Incremental improvements to infrastructure offer better value for money


Does it lift your heart to hear that “Britain is uniquely placed to lead the world in a smart power revolution”? Do you share the ambition of George Osborne, chancellor of the exchequer, to discover “what the government needs to do to become a world leader in 5G infrastructure”?

My heart sank when reading these words in the plans of the UK’s National Infrastructure Commission. The modern history of British government records a litany of failed commercial projects that were intended to catapult the country to technological leadership. We would feed the world with groundnuts, power it with advanced gas-cooled nuclear reactors, shrink it with Concorde, connect it with System X digital switching equipment. None of these pretensions to global leadership came to fruition.

Think of the failed plan to computerise National Health Service records, intended to provide a comprehensive medical database available to doctors and patients anywhere — and everywhere. And the years of procrastination that means, despite the crying need for more London airport capacity and new electricity generation, nothing at all has happened.

While the recent focus on infrastructure is welcome, the plans seem already to have succumbed to the political imperative for soundbites and predilection for the grandiose. The usual outcome is projects that run over time and over budget, as with the nuclear power stations; or do not deliver at all, as with NHS computerisation.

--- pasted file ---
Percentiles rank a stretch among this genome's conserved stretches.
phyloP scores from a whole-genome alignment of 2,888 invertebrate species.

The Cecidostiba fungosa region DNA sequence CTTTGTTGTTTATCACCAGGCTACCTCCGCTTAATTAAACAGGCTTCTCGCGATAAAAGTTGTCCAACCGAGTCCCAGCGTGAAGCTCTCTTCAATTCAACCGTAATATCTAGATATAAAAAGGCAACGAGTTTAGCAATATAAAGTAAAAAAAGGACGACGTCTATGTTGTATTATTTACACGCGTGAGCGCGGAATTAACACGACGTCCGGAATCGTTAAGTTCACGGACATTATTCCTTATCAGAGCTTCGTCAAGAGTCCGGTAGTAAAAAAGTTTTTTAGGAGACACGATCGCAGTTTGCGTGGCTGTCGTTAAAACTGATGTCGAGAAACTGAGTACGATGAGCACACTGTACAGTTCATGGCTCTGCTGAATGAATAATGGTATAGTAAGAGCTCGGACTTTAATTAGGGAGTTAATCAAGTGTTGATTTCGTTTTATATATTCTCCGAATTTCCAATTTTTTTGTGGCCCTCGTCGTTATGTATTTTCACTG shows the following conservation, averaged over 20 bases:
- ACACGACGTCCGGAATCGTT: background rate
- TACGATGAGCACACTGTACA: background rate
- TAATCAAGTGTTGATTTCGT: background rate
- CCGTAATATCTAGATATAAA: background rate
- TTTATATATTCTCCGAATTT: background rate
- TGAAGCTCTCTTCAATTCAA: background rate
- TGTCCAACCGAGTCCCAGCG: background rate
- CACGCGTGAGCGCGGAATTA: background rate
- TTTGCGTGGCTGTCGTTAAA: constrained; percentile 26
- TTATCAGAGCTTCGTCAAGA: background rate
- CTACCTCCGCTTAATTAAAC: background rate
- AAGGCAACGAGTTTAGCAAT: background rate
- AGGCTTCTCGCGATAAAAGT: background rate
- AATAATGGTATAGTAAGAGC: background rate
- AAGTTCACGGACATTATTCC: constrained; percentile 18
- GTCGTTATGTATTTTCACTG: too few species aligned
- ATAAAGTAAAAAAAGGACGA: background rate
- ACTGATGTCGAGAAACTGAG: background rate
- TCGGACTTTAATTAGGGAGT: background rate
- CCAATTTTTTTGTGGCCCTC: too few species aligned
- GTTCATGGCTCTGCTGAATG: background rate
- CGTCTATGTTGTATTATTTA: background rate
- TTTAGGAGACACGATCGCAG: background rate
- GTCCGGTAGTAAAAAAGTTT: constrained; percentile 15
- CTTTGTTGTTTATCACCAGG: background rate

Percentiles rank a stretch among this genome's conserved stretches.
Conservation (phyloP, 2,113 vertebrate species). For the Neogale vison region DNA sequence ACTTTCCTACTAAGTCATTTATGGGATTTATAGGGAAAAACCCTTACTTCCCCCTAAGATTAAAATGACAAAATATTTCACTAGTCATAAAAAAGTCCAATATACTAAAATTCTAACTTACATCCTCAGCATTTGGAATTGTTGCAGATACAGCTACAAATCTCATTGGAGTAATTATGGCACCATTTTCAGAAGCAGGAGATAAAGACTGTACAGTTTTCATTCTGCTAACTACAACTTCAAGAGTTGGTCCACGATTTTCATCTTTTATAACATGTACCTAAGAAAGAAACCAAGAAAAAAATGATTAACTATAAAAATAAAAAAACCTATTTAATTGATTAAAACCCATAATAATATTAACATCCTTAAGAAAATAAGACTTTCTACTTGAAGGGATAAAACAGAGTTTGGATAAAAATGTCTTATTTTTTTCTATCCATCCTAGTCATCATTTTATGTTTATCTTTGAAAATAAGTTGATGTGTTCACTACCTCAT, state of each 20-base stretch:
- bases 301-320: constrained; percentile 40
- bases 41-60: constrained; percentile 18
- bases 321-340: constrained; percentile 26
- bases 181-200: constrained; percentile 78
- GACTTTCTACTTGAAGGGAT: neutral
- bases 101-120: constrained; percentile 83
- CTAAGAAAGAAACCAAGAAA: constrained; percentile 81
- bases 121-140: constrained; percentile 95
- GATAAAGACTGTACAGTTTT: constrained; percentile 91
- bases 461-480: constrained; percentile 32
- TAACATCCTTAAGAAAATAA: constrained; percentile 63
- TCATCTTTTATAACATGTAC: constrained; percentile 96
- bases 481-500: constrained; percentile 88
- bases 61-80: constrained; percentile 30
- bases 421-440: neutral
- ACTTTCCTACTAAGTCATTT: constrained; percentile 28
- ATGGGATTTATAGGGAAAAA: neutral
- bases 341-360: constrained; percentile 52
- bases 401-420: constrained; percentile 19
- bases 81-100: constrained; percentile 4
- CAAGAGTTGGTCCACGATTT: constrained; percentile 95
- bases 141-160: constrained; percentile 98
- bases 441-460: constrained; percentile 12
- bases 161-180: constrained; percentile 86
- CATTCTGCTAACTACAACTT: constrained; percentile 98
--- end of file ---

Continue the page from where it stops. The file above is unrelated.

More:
Technological improvements in electricity storage and transmission — “smart power” — could in principle transform energy production. However, the appraisal combines oddly specific promises of benefits — smart energy could save consumers £8.1bn a year — with vagueness about how it could be achieved and at what cost. We could have geothermal energy from Iceland, hydropower from Norway and solar power from Africa — but such transmission links are far from being economic. We might be able use all the power we can generate in a 24-hour cycle — but only with better batteries than anyone has yet made. It is hard to see why Britain is “uniquely placed” to achieve these technological breakthroughs.

As you follow the excited clichés — London as world city, the Northern Powerhouse, the need to “maximise the potential” of the “Cambridge-Milton Keynes-Oxford corridor” as a “single, knowledge-intensive cluster that competes on a global stage” — the concept of value for money never arises. While a new Tube route linking the north-east of London to the south-west seems a good idea, the proposed line is estimated to cost more than £32bn. The parallel Victoria line cost about £90m in the 1960s (£1.5bn at current prices). Heathrow expansion has much to be said for it but not at a cost of £23bn, which is the all-in cost estimated by the Airports Commission.

We could deal with alleged shortages of capacity on the main rail line from London to Birmingham by building a high-speed line about 200km long for an estimated £30bn (although French and Spanish links appear to cost less than €40m per km). Or we could, for example, tweak the fare structure to restrict customers’ use of off-peak fares immediately after peak hours. We could spend modest sums on a new runway at Gatwick and add terminal capacity piecemeal as needed; build smaller modular nuclear reactors instead of paying the French and Chinese more than £20bn for Hinkley Point.

A high proportion of the mooted benefits of grand projects could be obtained by incremental development at a fraction of the estimated cost of the world-beating schemes. Like most users, I do not care whether Britain is a global leader in 5G mobile technology. I only want a network that works.

This article was first published in the Financial Times on April 27th 2016.

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